Container and finished vehicle operations at the port of Los Angeles were temporarily disrupted last week by a major fire that broke out in a warehouse at the Wilmington terminal operated by Pasha Stevedoring and Terminals (PST). The fire also temporarily affected the nearby international terminal operated by Yusen, as well as disrupting services at three terminals at the neighbouring port of Long Beach.

More than 800 wharf workers were evacuated from the scene as a precaution.

The fire broke out at around 6.45pm on Monday 22nd on Fries Avenue in the centre of the port. The facility affected is used to load and unload material as well as store steel coil. Firefighters battled with the blaze for more than 32 hours, extinguishing it by 6.30am on Wednesday 24th. The port of Los Angeles reported that 90% of services were restored by the next day.

“The impact on cargo, including autos and auto parts, was minimal, a spokesperson for the port of Los Angeles told Automotive Logistics News. “No cargo vessels were diverted during the incident. We had a couple of breakbulk ships that sat at anchor for a day and then entered port. We basically lost part of the Monday night shift and the Tuesday day shift. Terminals caught up quickly upon resumption on Tuesday night.”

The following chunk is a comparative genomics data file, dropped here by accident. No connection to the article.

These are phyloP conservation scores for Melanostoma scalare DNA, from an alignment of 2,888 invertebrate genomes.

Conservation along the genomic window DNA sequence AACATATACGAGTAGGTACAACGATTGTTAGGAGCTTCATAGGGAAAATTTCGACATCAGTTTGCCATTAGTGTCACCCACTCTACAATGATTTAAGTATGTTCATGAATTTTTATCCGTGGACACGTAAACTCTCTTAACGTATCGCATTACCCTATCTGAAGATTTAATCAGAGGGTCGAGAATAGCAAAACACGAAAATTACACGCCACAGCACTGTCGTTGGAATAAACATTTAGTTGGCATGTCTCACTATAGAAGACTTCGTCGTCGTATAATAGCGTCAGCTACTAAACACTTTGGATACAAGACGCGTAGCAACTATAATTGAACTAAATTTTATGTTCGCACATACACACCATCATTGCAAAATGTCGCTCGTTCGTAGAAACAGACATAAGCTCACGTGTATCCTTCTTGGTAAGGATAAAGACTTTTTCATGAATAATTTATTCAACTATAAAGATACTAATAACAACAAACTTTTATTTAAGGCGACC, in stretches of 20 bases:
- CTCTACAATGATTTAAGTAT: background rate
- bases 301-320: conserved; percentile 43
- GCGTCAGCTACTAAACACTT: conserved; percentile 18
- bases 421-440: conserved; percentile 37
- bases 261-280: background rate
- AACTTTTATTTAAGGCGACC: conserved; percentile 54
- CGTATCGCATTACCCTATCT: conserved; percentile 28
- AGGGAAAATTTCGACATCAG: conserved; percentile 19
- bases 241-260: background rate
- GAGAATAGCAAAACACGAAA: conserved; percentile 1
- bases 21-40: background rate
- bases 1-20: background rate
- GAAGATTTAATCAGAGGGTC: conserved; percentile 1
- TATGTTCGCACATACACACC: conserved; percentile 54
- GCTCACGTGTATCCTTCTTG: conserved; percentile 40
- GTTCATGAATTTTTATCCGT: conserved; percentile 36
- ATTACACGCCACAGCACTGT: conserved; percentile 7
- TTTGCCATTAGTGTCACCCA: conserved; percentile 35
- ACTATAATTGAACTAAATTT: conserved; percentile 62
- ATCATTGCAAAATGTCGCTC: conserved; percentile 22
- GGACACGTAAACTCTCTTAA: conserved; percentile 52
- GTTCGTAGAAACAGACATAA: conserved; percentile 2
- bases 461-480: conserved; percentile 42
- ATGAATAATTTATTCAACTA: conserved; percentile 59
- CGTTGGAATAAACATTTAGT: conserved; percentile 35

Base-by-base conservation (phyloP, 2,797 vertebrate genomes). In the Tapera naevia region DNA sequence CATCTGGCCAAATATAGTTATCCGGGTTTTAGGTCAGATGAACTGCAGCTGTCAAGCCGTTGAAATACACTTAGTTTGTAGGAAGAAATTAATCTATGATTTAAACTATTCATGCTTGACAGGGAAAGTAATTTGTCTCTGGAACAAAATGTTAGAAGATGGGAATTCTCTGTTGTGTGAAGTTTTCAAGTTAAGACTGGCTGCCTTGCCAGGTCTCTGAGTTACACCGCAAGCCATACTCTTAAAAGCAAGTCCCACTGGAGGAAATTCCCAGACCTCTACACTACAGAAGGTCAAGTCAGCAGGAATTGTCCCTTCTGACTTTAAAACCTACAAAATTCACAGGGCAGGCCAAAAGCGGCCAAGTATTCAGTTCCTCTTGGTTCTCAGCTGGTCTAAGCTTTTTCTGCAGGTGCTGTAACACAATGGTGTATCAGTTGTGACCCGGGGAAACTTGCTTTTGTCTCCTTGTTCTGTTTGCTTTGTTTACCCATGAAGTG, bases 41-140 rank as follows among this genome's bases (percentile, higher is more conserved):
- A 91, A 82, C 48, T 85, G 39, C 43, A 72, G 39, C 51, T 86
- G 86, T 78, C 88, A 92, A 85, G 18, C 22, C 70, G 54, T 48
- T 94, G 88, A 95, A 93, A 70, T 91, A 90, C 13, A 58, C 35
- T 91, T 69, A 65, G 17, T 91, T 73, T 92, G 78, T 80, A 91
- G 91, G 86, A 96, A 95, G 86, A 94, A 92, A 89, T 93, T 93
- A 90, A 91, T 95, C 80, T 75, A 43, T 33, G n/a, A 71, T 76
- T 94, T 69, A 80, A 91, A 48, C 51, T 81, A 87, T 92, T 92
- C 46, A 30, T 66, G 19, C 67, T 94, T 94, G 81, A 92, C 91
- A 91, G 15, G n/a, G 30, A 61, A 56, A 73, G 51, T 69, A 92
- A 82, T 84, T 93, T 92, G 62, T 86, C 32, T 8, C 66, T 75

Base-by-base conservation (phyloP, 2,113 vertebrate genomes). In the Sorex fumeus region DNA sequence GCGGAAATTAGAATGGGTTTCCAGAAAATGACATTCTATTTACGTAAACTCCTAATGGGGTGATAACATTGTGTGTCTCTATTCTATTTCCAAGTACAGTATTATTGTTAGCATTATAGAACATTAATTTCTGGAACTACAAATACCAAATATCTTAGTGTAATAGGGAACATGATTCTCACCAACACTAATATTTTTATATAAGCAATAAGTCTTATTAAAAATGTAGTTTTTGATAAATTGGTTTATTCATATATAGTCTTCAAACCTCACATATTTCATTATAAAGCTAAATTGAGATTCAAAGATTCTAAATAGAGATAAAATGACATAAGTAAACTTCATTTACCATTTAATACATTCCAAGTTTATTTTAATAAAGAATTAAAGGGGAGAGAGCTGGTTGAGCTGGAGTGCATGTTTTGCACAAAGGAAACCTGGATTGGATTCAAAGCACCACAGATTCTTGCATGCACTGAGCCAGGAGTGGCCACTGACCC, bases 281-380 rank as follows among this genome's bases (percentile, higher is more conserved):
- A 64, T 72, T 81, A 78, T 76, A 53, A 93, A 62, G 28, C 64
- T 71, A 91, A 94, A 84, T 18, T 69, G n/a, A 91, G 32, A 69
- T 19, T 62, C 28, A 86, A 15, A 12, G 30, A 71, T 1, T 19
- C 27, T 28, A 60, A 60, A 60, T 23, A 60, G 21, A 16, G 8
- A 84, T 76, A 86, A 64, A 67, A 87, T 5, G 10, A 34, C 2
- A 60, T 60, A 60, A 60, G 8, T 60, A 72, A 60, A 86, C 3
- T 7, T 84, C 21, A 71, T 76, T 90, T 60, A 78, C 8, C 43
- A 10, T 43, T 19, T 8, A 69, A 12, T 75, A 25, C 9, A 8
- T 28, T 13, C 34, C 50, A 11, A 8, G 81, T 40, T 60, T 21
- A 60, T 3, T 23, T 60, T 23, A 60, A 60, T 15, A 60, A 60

The port will be cleaning debris out of the water for the next couple of weeks.

While some reports have indicated that the cause of the fire was a torch-welding operation, the official cause is still under investigation.

“LA Fire preliminarily reported that it was linked to a welding operation,” the port spokesperson said. “That has yet to be verified by a full investigation.”

The facility affected was coated in a liquid creosote material designed to prevent erosion, which made it highly flammable.

Pasha’s berth 179 has been out of operation since the fire but the company said it is able to service all of its customers’ vessels using its other available berths. These included the vessel M/V Ultra Dynamic, which was brought in alongside berth 176 for discharge, while M/V Martha Pride was brought alongside B-209. Both vessels are bulk carriers and Pasha said that none of its services for the automotive trade were affected. It was also keen to commend the work of the fire services.

“While the fire has impacted terminal facilities, we are very fortunate to have had zero injuries reported,” said PST in a statement. “We are grateful for the dedicated firefighters and emergency responders, and our thoughts are with the people living and working in the surrounding communities as the smoke clears.”

Port of Los Angeles environmental officials spent last week monitoring air quality levels on an hourly basis from the start of the fire. The South Coast Air Quality Management District also took air quality samples in the area. Both agencies agreed that air quality conditions were safe for residents and for a return to work in the area by last Wednesday. Air monitoring stations will continue to monitor samples in the area.